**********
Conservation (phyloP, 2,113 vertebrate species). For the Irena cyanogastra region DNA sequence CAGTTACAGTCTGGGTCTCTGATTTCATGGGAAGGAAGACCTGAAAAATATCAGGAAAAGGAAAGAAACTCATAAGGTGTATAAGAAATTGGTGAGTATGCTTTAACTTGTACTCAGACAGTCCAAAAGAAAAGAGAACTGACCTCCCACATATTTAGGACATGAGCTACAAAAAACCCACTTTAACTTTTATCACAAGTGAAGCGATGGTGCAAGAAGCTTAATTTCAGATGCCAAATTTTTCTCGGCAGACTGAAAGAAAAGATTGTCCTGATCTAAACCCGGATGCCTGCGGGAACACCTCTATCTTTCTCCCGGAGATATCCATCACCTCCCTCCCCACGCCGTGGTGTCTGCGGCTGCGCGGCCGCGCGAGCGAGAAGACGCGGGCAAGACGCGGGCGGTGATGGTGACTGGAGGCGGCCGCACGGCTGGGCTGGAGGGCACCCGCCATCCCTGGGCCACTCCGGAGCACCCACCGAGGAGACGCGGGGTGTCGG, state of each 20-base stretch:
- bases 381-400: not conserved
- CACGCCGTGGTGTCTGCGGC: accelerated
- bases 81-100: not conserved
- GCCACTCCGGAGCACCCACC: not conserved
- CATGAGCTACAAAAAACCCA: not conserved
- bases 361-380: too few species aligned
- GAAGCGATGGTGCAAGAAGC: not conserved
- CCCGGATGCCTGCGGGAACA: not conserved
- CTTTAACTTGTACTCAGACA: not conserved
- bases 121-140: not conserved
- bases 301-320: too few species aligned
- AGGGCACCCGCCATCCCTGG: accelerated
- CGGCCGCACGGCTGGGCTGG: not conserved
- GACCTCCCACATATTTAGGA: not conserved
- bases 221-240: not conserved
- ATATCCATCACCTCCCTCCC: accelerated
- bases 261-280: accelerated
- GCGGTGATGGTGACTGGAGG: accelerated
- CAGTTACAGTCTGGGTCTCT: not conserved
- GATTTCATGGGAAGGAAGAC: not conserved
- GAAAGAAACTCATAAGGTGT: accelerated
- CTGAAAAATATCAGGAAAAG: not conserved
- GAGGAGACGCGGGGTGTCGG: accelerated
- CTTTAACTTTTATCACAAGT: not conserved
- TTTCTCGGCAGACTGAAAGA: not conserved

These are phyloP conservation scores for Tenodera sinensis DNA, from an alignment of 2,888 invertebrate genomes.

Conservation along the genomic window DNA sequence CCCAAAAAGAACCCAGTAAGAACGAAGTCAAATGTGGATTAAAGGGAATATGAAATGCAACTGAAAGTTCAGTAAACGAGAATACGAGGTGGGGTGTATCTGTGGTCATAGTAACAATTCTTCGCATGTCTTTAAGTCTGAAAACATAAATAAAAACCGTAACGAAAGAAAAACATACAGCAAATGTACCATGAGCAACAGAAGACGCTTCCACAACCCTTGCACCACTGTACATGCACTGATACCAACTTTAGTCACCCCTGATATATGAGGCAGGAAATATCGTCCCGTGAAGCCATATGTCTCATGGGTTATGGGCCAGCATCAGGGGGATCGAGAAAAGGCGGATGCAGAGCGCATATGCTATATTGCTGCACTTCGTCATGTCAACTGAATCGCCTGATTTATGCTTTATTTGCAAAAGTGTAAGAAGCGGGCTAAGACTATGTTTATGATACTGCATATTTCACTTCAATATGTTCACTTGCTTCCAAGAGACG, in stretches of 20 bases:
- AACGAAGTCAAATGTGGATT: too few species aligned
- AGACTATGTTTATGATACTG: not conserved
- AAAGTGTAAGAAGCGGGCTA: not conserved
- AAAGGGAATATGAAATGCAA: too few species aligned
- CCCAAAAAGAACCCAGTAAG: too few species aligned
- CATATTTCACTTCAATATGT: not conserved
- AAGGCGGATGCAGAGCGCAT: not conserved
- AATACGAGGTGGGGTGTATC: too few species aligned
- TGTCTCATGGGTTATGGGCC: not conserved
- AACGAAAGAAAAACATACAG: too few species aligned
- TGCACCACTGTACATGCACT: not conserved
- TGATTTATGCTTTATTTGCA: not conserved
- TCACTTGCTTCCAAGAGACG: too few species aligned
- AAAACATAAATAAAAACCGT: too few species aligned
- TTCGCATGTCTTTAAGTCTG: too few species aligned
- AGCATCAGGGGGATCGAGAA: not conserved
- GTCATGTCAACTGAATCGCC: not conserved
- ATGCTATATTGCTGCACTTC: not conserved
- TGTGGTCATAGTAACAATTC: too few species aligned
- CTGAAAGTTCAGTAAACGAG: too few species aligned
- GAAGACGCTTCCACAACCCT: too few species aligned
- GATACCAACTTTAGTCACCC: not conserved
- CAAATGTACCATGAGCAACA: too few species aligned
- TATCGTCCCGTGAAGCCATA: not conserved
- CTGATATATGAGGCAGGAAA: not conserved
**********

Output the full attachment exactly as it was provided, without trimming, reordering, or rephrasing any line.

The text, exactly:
Conservation (phyloP, 2,113 vertebrate species). For the Irena cyanogastra region DNA sequence CAGTTACAGTCTGGGTCTCTGATTTCATGGGAAGGAAGACCTGAAAAATATCAGGAAAAGGAAAGAAACTCATAAGGTGTATAAGAAATTGGTGAGTATGCTTTAACTTGTACTCAGACAGTCCAAAAGAAAAGAGAACTGACCTCCCACATATTTAGGACATGAGCTACAAAAAACCCACTTTAACTTTTATCACAAGTGAAGCGATGGTGCAAGAAGCTTAATTTCAGATGCCAAATTTTTCTCGGCAGACTGAAAGAAAAGATTGTCCTGATCTAAACCCGGATGCCTGCGGGAACACCTCTATCTTTCTCCCGGAGATATCCATCACCTCCCTCCCCACGCCGTGGTGTCTGCGGCTGCGCGGCCGCGCGAGCGAGAAGACGCGGGCAAGACGCGGGCGGTGATGGTGACTGGAGGCGGCCGCACGGCTGGGCTGGAGGGCACCCGCCATCCCTGGGCCACTCCGGAGCACCCACCGAGGAGACGCGGGGTGTCGG, state of each 20-base stretch:
- bases 381-400: not conserved
- CACGCCGTGGTGTCTGCGGC: accelerated
- bases 81-100: not conserved
- GCCACTCCGGAGCACCCACC: not conserved
- CATGAGCTACAAAAAACCCA: not conserved
- bases 361-380: too few species aligned
- GAAGCGATGGTGCAAGAAGC: not conserved
- CCCGGATGCCTGCGGGAACA: not conserved
- CTTTAACTTGTACTCAGACA: not conserved
- bases 121-140: not conserved
- bases 301-320: too few species aligned
- AGGGCACCCGCCATCCCTGG: accelerated
- CGGCCGCACGGCTGGGCTGG: not conserved
- GACCTCCCACATATTTAGGA: not conserved
- bases 221-240: not conserved
- ATATCCATCACCTCCCTCCC: accelerated
- bases 261-280: accelerated
- GCGGTGATGGTGACTGGAGG: accelerated
- CAGTTACAGTCTGGGTCTCT: not conserved
- GATTTCATGGGAAGGAAGAC: not conserved
- GAAAGAAACTCATAAGGTGT: accelerated
- CTGAAAAATATCAGGAAAAG: not conserved
- GAGGAGACGCGGGGTGTCGG: accelerated
- CTTTAACTTTTATCACAAGT: not conserved
- TTTCTCGGCAGACTGAAAGA: not conserved

These are phyloP conservation scores for Tenodera sinensis DNA, from an alignment of 2,888 invertebrate genomes.

Conservation along the genomic window DNA sequence CCCAAAAAGAACCCAGTAAGAACGAAGTCAAATGTGGATTAAAGGGAATATGAAATGCAACTGAAAGTTCAGTAAACGAGAATACGAGGTGGGGTGTATCTGTGGTCATAGTAACAATTCTTCGCATGTCTTTAAGTCTGAAAACATAAATAAAAACCGTAACGAAAGAAAAACATACAGCAAATGTACCATGAGCAACAGAAGACGCTTCCACAACCCTTGCACCACTGTACATGCACTGATACCAACTTTAGTCACCCCTGATATATGAGGCAGGAAATATCGTCCCGTGAAGCCATATGTCTCATGGGTTATGGGCCAGCATCAGGGGGATCGAGAAAAGGCGGATGCAGAGCGCATATGCTATATTGCTGCACTTCGTCATGTCAACTGAATCGCCTGATTTATGCTTTATTTGCAAAAGTGTAAGAAGCGGGCTAAGACTATGTTTATGATACTGCATATTTCACTTCAATATGTTCACTTGCTTCCAAGAGACG, in stretches of 20 bases:
- AACGAAGTCAAATGTGGATT: too few species aligned
- AGACTATGTTTATGATACTG: not conserved
- AAAGTGTAAGAAGCGGGCTA: not conserved
- AAAGGGAATATGAAATGCAA: too few species aligned
- CCCAAAAAGAACCCAGTAAG: too few species aligned
- CATATTTCACTTCAATATGT: not conserved
- AAGGCGGATGCAGAGCGCAT: not conserved
- AATACGAGGTGGGGTGTATC: too few species aligned
- TGTCTCATGGGTTATGGGCC: not conserved
- AACGAAAGAAAAACATACAG: too few species aligned
- TGCACCACTGTACATGCACT: not conserved
- TGATTTATGCTTTATTTGCA: not conserved
- TCACTTGCTTCCAAGAGACG: too few species aligned
- AAAACATAAATAAAAACCGT: too few species aligned
- TTCGCATGTCTTTAAGTCTG: too few species aligned
- AGCATCAGGGGGATCGAGAA: not conserved
- GTCATGTCAACTGAATCGCC: not conserved
- ATGCTATATTGCTGCACTTC: not conserved
- TGTGGTCATAGTAACAATTC: too few species aligned
- CTGAAAGTTCAGTAAACGAG: too few species aligned
- GAAGACGCTTCCACAACCCT: too few species aligned
- GATACCAACTTTAGTCACCC: not conserved
- CAAATGTACCATGAGCAACA: too few species aligned
- TATCGTCCCGTGAAGCCATA: not conserved
- CTGATATATGAGGCAGGAAA: not conserved